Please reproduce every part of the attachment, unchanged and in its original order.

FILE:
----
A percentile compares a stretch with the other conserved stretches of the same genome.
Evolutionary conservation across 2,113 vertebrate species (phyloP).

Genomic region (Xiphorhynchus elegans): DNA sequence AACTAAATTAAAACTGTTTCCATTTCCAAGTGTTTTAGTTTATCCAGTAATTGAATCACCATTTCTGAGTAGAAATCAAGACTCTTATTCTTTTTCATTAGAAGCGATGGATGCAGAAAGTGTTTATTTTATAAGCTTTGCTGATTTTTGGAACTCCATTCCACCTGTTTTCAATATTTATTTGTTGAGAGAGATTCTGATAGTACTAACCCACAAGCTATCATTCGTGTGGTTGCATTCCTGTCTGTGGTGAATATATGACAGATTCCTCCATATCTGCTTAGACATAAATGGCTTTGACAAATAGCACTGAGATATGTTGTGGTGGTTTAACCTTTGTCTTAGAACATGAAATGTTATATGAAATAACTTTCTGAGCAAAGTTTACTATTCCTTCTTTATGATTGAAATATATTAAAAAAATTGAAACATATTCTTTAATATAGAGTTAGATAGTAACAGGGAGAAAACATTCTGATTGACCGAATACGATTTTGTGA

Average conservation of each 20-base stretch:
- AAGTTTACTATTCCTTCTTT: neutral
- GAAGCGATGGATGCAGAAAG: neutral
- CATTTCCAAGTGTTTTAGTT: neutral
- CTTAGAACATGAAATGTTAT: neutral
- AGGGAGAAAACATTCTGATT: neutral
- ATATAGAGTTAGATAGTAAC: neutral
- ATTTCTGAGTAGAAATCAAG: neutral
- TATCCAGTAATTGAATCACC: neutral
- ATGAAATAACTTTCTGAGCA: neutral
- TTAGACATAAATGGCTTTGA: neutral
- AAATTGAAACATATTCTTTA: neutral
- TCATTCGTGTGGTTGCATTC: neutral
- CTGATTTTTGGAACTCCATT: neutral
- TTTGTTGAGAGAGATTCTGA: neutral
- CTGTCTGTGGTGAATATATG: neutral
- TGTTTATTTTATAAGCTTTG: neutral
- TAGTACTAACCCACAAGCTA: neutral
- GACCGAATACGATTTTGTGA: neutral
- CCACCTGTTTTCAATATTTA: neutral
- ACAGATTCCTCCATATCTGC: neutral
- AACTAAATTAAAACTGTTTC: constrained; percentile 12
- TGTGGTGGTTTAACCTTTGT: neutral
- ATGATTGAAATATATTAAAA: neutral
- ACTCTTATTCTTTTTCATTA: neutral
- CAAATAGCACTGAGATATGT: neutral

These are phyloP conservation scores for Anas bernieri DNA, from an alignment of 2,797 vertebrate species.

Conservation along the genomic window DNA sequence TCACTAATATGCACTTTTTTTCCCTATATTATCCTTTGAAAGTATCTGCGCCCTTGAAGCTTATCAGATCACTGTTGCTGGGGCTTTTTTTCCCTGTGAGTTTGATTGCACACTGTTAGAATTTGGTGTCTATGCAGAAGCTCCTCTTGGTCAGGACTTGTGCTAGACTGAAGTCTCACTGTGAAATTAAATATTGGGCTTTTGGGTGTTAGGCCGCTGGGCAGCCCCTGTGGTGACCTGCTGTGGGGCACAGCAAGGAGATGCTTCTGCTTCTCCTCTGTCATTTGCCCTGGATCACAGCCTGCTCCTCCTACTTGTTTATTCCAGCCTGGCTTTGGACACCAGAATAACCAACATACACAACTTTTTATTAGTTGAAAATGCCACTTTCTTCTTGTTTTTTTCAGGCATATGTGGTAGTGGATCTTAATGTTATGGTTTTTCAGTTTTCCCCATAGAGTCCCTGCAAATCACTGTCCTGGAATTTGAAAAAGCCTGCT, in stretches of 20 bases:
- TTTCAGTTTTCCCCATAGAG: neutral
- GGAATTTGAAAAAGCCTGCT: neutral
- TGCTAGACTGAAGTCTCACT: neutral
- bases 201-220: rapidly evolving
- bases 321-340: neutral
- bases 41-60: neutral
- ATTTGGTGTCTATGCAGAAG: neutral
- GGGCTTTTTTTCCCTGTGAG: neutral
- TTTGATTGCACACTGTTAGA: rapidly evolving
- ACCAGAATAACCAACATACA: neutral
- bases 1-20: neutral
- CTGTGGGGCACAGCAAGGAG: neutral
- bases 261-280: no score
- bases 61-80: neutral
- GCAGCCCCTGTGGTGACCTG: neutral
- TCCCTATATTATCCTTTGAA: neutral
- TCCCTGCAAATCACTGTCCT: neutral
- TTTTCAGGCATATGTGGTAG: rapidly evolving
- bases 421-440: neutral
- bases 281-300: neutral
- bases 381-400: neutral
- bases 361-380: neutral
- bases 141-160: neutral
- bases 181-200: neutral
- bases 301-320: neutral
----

A percentile compares a stretch with the other conserved stretches of the same genome.
Evolutionary conservation across 2,113 vertebrate species (phyloP).

Genomic region (Xiphorhynchus elegans): DNA sequence AACTAAATTAAAACTGTTTCCATTTCCAAGTGTTTTAGTTTATCCAGTAATTGAATCACCATTTCTGAGTAGAAATCAAGACTCTTATTCTTTTTCATTAGAAGCGATGGATGCAGAAAGTGTTTATTTTATAAGCTTTGCTGATTTTTGGAACTCCATTCCACCTGTTTTCAATATTTATTTGTTGAGAGAGATTCTGATAGTACTAACCCACAAGCTATCATTCGTGTGGTTGCATTCCTGTCTGTGGTGAATATATGACAGATTCCTCCATATCTGCTTAGACATAAATGGCTTTGACAAATAGCACTGAGATATGTTGTGGTGGTTTAACCTTTGTCTTAGAACATGAAATGTTATATGAAATAACTTTCTGAGCAAAGTTTACTATTCCTTCTTTATGATTGAAATATATTAAAAAAATTGAAACATATTCTTTAATATAGAGTTAGATAGTAACAGGGAGAAAACATTCTGATTGACCGAATACGATTTTGTGA

Average conservation of each 20-base stretch:
- AAGTTTACTATTCCTTCTTT: neutral
- GAAGCGATGGATGCAGAAAG: neutral
- CATTTCCAAGTGTTTTAGTT: neutral
- CTTAGAACATGAAATGTTAT: neutral
- AGGGAGAAAACATTCTGATT: neutral
- ATATAGAGTTAGATAGTAAC: neutral
- ATTTCTGAGTAGAAATCAAG: neutral
- TATCCAGTAATTGAATCACC: neutral
- ATGAAATAACTTTCTGAGCA: neutral
- TTAGACATAAATGGCTTTGA: neutral
- AAATTGAAACATATTCTTTA: neutral
- TCATTCGTGTGGTTGCATTC: neutral
- CTGATTTTTGGAACTCCATT: neutral
- TTTGTTGAGAGAGATTCTGA: neutral
- CTGTCTGTGGTGAATATATG: neutral
- TGTTTATTTTATAAGCTTTG: neutral
- TAGTACTAACCCACAAGCTA: neutral
- GACCGAATACGATTTTGTGA: neutral
- CCACCTGTTTTCAATATTTA: neutral
- ACAGATTCCTCCATATCTGC: neutral
- AACTAAATTAAAACTGTTTC: constrained; percentile 12
- TGTGGTGGTTTAACCTTTGT: neutral
- ATGATTGAAATATATTAAAA: neutral
- ACTCTTATTCTTTTTCATTA: neutral
- CAAATAGCACTGAGATATGT: neutral

These are phyloP conservation scores for Anas bernieri DNA, from an alignment of 2,797 vertebrate species.

Conservation along the genomic window DNA sequence TCACTAATATGCACTTTTTTTCCCTATATTATCCTTTGAAAGTATCTGCGCCCTTGAAGCTTATCAGATCACTGTTGCTGGGGCTTTTTTTCCCTGTGAGTTTGATTGCACACTGTTAGAATTTGGTGTCTATGCAGAAGCTCCTCTTGGTCAGGACTTGTGCTAGACTGAAGTCTCACTGTGAAATTAAATATTGGGCTTTTGGGTGTTAGGCCGCTGGGCAGCCCCTGTGGTGACCTGCTGTGGGGCACAGCAAGGAGATGCTTCTGCTTCTCCTCTGTCATTTGCCCTGGATCACAGCCTGCTCCTCCTACTTGTTTATTCCAGCCTGGCTTTGGACACCAGAATAACCAACATACACAACTTTTTATTAGTTGAAAATGCCACTTTCTTCTTGTTTTTTTCAGGCATATGTGGTAGTGGATCTTAATGTTATGGTTTTTCAGTTTTCCCCATAGAGTCCCTGCAAATCACTGTCCTGGAATTTGAAAAAGCCTGCT, in stretches of 20 bases:
- TTTCAGTTTTCCCCATAGAG: neutral
- GGAATTTGAAAAAGCCTGCT: neutral
- TGCTAGACTGAAGTCTCACT: neutral
- bases 201-220: rapidly evolving
- bases 321-340: neutral
- bases 41-60: neutral
- ATTTGGTGTCTATGCAGAAG: neutral
- GGGCTTTTTTTCCCTGTGAG: neutral
- TTTGATTGCACACTGTTAGA: rapidly evolving
- ACCAGAATAACCAACATACA: neutral
- bases 1-20: neutral
- CTGTGGGGCACAGCAAGGAG: neutral
- bases 261-280: no score
- bases 61-80: neutral
- GCAGCCCCTGTGGTGACCTG: neutral
- TCCCTATATTATCCTTTGAA: neutral
- TCCCTGCAAATCACTGTCCT: neutral
- TTTTCAGGCATATGTGGTAG: rapidly evolving
- bases 421-440: neutral
- bases 281-300: neutral
- bases 381-400: neutral
- bases 361-380: neutral
- bases 141-160: neutral
- bases 181-200: neutral
- bases 301-320: neutral